After eight months of sluggish growth in China's automotive industry, expectations for a major turnaround are growing - but a look at economic conditions in China does not make it clear why.
With little good news on the economic front, the optimism can only be attributed to a confidence in government efforts to manage the economy and the industry.
From stimulating demand to promoting a technological transformation, Beijing is indeed drawing extensively from its policy toolbox to stimulate and shape China's automotive industry. What impact is government having on China's automotive industry?
A main focus for government policymakers is on the economy and stimulating vehicle demand. While vehicle demand grew by 8 percent in 2008, it fell dramatically in the second half of the year, with the industry posting negative growth in four of the final six months of the year.
Heading into 2009, China's government confidently set a growth target for the automotive industry at 8 percent for the year. Given the prevailing economic conditions, it is hard to see how the industry can meet this target. Our current forecast at JD Power Asia Pacific is for a 1 percent to 2 percent decline in sales of light vehicles. We expect full year sales to reach approximately 8.5 million units. Passenger vehicles are projected to total 5.8 million units, including imported vehicles.
In making our assessment, we look most notably at China's trade sector. Much of China's income growth over the past two decades stems directly from the country's success in exporting manufactured goods to the world. Two factors - foreign direct investment that goes into the construction of the export production facilities and the multiplier effect of both the invested funds and the earnings from export ventures - contributed significantly to China's growth up through October 2008.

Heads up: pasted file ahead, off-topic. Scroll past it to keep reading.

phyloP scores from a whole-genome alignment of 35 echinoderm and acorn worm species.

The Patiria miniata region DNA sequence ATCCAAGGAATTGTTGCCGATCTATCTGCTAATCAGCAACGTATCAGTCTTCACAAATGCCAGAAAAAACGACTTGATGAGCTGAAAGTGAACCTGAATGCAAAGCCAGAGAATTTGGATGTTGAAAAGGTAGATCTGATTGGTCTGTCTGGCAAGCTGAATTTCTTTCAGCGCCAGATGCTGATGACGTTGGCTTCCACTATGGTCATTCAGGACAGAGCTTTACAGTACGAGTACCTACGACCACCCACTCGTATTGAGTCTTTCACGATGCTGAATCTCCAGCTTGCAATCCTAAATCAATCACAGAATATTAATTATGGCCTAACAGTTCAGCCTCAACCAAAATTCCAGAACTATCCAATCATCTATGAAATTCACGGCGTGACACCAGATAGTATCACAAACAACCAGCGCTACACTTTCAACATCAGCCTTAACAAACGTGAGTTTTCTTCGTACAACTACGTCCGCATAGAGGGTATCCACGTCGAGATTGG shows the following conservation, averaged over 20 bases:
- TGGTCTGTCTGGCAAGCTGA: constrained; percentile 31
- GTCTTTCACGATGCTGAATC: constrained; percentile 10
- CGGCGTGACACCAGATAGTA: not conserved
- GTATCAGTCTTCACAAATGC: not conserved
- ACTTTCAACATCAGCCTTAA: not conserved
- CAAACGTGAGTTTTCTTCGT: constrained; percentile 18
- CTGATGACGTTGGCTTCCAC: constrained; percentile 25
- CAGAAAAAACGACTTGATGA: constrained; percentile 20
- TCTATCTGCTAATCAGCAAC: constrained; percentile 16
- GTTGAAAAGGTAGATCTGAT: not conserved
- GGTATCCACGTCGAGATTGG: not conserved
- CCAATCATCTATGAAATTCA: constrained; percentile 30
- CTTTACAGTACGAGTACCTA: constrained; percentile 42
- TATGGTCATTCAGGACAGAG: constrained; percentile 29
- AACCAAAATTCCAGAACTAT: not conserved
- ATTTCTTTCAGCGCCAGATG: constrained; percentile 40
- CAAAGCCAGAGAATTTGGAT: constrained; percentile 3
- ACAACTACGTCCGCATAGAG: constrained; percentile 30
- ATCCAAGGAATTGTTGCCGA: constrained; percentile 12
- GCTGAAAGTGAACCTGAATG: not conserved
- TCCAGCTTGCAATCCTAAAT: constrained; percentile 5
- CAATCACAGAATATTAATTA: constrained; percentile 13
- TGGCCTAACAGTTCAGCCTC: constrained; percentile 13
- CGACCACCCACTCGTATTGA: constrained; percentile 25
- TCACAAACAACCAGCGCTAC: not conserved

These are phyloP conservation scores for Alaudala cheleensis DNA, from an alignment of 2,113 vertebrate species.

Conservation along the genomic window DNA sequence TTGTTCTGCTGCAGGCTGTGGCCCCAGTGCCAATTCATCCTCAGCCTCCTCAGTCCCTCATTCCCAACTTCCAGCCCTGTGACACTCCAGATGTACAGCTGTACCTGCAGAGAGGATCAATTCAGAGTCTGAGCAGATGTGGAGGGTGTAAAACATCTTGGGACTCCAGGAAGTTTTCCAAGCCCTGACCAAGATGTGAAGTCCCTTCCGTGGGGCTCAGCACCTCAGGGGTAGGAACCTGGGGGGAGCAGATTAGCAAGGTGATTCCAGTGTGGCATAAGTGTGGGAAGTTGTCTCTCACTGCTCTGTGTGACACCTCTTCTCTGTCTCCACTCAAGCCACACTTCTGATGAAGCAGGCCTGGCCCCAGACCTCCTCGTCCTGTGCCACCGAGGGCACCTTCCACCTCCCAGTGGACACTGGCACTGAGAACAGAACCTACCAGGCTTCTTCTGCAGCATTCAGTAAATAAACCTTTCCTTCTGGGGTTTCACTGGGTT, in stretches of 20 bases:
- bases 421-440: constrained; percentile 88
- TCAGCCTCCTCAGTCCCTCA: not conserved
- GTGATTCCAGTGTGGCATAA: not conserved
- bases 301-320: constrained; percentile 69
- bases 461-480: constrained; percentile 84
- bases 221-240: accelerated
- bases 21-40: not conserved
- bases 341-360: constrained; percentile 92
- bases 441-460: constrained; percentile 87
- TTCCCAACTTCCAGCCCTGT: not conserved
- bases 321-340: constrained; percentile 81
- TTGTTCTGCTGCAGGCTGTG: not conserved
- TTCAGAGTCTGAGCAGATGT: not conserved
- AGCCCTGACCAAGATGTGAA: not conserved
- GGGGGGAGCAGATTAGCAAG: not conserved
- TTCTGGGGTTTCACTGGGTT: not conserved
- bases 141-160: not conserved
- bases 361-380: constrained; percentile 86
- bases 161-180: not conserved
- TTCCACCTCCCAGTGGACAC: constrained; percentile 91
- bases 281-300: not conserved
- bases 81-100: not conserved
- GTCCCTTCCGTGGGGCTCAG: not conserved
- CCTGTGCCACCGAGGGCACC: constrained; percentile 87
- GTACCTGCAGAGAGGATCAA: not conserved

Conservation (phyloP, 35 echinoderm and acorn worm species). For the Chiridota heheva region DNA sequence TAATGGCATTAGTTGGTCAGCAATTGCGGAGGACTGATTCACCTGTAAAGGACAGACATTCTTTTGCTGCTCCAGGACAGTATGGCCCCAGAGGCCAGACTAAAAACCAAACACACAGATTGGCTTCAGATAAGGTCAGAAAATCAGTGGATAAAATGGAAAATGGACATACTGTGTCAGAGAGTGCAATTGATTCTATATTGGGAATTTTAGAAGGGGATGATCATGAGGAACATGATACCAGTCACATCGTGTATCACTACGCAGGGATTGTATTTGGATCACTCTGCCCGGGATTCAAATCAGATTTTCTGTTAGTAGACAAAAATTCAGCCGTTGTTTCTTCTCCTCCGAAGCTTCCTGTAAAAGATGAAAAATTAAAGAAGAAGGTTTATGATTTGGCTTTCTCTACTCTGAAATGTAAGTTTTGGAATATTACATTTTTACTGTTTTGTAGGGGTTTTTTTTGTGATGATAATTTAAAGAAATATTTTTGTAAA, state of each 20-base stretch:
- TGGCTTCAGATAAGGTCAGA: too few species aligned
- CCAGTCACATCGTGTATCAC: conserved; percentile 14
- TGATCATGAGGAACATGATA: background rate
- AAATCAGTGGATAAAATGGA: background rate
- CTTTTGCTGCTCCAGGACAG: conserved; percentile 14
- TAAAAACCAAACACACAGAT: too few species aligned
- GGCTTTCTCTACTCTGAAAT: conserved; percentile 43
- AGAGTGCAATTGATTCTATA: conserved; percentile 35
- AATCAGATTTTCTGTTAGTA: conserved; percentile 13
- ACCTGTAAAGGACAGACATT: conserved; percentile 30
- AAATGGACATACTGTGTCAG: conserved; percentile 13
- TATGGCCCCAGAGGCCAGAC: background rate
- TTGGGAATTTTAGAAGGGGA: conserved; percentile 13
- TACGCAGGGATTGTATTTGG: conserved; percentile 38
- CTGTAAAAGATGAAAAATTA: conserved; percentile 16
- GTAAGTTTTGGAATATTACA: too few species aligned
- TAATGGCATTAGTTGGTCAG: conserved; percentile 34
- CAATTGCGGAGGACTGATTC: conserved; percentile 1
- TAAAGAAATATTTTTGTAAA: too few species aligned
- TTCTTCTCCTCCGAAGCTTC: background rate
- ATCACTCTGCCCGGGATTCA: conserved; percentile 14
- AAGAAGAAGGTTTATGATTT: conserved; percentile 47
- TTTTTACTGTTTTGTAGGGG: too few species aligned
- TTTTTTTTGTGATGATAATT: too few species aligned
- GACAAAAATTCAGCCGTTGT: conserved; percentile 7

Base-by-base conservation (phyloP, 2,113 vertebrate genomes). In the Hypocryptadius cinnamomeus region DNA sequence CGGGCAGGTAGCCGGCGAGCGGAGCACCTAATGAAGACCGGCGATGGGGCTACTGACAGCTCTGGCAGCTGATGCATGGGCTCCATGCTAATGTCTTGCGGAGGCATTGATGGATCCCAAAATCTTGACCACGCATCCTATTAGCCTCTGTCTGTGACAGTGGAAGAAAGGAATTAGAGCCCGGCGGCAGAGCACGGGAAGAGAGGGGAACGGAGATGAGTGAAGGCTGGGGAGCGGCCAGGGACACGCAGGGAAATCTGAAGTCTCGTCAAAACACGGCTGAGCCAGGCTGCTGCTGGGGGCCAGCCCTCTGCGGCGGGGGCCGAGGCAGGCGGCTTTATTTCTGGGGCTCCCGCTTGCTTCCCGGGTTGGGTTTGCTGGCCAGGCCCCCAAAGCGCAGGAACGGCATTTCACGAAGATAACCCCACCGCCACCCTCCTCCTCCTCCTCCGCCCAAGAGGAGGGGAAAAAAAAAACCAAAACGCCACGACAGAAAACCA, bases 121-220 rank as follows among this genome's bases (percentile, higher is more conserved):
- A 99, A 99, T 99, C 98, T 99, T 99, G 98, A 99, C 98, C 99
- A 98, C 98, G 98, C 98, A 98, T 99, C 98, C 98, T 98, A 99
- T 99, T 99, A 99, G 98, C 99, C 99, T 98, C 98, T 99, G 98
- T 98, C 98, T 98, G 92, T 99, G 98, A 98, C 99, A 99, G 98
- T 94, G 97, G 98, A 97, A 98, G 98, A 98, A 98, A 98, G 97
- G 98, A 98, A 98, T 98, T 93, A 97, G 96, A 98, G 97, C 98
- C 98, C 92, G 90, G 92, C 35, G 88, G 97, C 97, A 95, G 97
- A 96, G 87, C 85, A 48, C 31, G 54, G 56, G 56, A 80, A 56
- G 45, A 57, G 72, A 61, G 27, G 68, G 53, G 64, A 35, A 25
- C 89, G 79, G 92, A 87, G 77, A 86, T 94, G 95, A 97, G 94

In dramatic fashion, the world has changed. China's key trade partners are suffering from a re-balancing of their economies. For too long the United States borrowed vast sums of money from China and others to sustain a level of consumption that its output could not sustain. The borrowed funds in many cases were sent back to China to pay for Chinese exports, and Chinese exports grew. Most readers are likely familiar with this story.
Since the fourth quarter of 2007, the US economy has been contracting, not growing, and China is now reeling from such a close relationship with that country. China recorded merchandise exports figures down 26 percent year-on-year in February, compared to an average 20 percent growth during the first 10 months of 2008.
And the multiplier effect is now at work in reverse. Factory closures are rising in the coastal areas leading to an estimated 20 million job losses among migrant workers and factory managers. China's GDP grew by 6.8 percent in the fourth quarter of 2008, the slowest pace of development in more than a decade.
In our view, a reversal of fortunes in the US economy and other key export markets remains beyond our vision. And the negative impact on China's economy will remain through 2009.